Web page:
- The Washington Times - Saturday, May 11, 2002

BALTIMORE State Sen. Clarence M. Mitchell IV's decision to cross party lines last week and endorse a Republican for governor caught many Maryland Democrats and Republicans by surprise. But for longtime observers of the state's "first family of civil rights," the decision was a reminder that Mr. Mitchell like his father and his grandparents before him isn't afraid to defy political convention.
"Those who think I will be quiet don't know Juanita Jackson Mitchell's grandson, Lillie Carroll Jackson's great-grandson and Clarence Mitchell IIl's son," Mr. Mitchell told colleagues earlier this year as he publicly pondered leaving the Democrats for the GOP and faced an ethics reprimand over an unpaid loan he took from a bail bondsman whose business could be affected by his votes.
The 39-year-old lawmaker decided to remain a Democrat, but he has denounced his party and its leadership for not doing enough for minorities and for taking black voters for granted.
His great-grandmother Lillie Carroll Jackson, a Republican, and his grandmother Juanita, Mrs. Jackson's then-18-year-old daughter, organized the "Buy Where You Can Work," street campaign in 1931, steering black Baltimoreans to boycott businesses with racist hiring practices. Mrs. Jackson revived the Baltimore branch of the NAACP and led the legal battle in 1938 to pay black teachers in Maryland as much their white counterparts.
In 1950, her daughter, Juanita, became the first black woman to practice law in Maryland. She married Clarence M. Mitchell Jr., the NAACP's lobbyist in Washington for three decades, whose role in getting key civil rights bills enacted into law earned him the title "101st senator for civil rights."
From Mitchells credited with creating the backbone of the civil rights movement in Baltimore in the 1930s to descendants who went to prison in 1988 for ties to the scandal-plagued Wedtech Corp., the family has never gone quietly.
And they've always worked both sides of the aisle.
When former state Sen. Clarence M. Mitchell III and his brother Michael B. Mitchell were convicted in 1987 of conspiring to block a congressional investigation into the Wedtech scandal, the state lawmaker blamed Republican prosecutors, who he said had leaked information to discredit black politicians and hurt his own campaign to succeed Rep. Parren J. Mitchell, his uncle, in representing Maryland's 7th District in Congress.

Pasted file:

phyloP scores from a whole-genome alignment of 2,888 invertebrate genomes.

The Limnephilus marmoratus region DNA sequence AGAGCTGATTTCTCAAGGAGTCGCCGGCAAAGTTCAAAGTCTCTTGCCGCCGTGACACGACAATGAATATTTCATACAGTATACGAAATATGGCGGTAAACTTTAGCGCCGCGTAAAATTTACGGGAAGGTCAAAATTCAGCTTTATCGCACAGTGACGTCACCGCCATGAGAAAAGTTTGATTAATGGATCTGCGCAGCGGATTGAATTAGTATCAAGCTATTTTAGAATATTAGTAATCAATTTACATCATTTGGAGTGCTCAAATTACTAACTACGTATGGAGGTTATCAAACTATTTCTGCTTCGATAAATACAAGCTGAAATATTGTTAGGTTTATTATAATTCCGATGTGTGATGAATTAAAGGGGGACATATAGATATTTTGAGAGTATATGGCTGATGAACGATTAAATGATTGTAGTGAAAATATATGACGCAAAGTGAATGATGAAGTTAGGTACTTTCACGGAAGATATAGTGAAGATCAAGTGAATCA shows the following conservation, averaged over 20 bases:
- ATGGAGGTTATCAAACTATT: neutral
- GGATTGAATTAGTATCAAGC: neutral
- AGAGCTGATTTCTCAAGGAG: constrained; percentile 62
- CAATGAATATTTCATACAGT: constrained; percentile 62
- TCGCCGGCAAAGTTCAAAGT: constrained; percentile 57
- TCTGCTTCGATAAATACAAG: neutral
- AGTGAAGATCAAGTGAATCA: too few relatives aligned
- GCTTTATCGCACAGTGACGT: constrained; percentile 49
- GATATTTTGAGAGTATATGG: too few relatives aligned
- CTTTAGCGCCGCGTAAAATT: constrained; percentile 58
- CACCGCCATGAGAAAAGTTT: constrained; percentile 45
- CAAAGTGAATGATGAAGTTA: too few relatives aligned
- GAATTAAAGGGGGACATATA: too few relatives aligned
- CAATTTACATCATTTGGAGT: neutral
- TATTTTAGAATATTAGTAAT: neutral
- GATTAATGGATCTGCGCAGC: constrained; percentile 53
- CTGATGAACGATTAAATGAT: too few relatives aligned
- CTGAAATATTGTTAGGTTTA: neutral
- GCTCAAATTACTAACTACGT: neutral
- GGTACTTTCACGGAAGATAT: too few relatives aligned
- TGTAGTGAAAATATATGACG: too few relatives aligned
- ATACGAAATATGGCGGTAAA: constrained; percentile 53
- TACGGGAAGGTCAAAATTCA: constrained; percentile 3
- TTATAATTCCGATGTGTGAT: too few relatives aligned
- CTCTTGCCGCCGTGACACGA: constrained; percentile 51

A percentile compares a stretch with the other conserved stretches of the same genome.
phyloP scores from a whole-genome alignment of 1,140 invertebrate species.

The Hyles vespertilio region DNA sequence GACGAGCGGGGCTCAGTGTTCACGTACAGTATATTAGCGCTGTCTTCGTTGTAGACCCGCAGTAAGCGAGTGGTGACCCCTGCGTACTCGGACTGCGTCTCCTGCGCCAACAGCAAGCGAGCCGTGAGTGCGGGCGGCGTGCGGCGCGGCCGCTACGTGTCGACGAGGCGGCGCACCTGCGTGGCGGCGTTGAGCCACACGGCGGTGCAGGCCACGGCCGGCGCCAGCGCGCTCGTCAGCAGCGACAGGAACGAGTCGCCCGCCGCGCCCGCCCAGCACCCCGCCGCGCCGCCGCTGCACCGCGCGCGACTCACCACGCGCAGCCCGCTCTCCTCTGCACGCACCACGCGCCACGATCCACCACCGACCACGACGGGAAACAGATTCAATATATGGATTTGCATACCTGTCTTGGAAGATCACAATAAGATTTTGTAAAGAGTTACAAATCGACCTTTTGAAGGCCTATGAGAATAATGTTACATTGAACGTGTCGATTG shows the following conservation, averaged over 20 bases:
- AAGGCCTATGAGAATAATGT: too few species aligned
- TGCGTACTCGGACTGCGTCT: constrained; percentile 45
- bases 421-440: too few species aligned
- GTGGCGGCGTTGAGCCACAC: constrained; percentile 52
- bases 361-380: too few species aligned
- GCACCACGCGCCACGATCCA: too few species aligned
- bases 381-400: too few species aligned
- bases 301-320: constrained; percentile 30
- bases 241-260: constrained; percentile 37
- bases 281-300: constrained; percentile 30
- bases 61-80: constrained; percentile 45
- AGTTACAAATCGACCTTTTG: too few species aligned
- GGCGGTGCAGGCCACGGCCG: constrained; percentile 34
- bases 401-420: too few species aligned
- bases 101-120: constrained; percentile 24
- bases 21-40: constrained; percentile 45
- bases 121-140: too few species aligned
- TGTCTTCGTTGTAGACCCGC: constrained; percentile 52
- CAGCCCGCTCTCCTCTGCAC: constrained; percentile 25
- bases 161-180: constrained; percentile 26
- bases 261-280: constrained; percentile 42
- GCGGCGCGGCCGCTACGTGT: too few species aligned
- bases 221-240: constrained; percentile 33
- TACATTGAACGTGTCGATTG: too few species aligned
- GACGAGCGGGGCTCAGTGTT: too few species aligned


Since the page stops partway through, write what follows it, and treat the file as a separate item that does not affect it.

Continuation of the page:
U.S. Federal Judge Norman P. Ramsey sentenced the brothers to 30 months in federal prison for accepting a total of $110,000 from Wedtech, saying that letting the temptation of "easy money" smear their birthright was a tragedy.
But while Mr. Mitchell III blamed Republicans for his troubles in 1987, he like his son has never been afraid to stand with a Republican when he thought it was the right thing to do.
When George P. Mahoney won the Democratic nomination for Maryland governor in 1966 on a platform that tolerated racist housing policies, Mr. Mitchell III organized Democrats for Agnew, helping elect Maryland's last Republican governor.
During the close gubernatorial election in 1998, when Gov. Parris N. Glendening and Lt. Gov. Kathleen Kennedy Townsend broadcast a last-minute series of ads insinuating that Republican opponent Ellen R. Sauerbrey was racist for voting against a so-called civil rights bill, Mr. Mitchell III defended her before a crowd in Baltimore. Although he made no endorsement, Mr. Mitchell III noted that Democrats defeated the bill and did so for reasons that had nothing to do with civil rights.
"We've let them stereotype without honest rebuttal," said Victor Clark, who is black and chairman of Baltimore's Republican Central Committee.
If the elder Mitchells were still here, they would be asking the same question Mr. Mitchell is posing in endorsing Mr. Ehrlich, Mr. Clark said: "If they've had 50 years of being your leaders, why are there still problems?"
Delegate Salima Siler Marriott, a Baltimore Democrat, said Mr. Mitchell's action signals to her party that blacks are getting fed up with being taken for granted.
"It's something you're going to see more and more challenging the Democratic Party status quo," Ms. Marriott said. She added that because the new Democrat-drawn redistricting map puts Mr. Mitchell in a district where more voters are white and conservative, endorsing a Republican is "probably to his political advantage."

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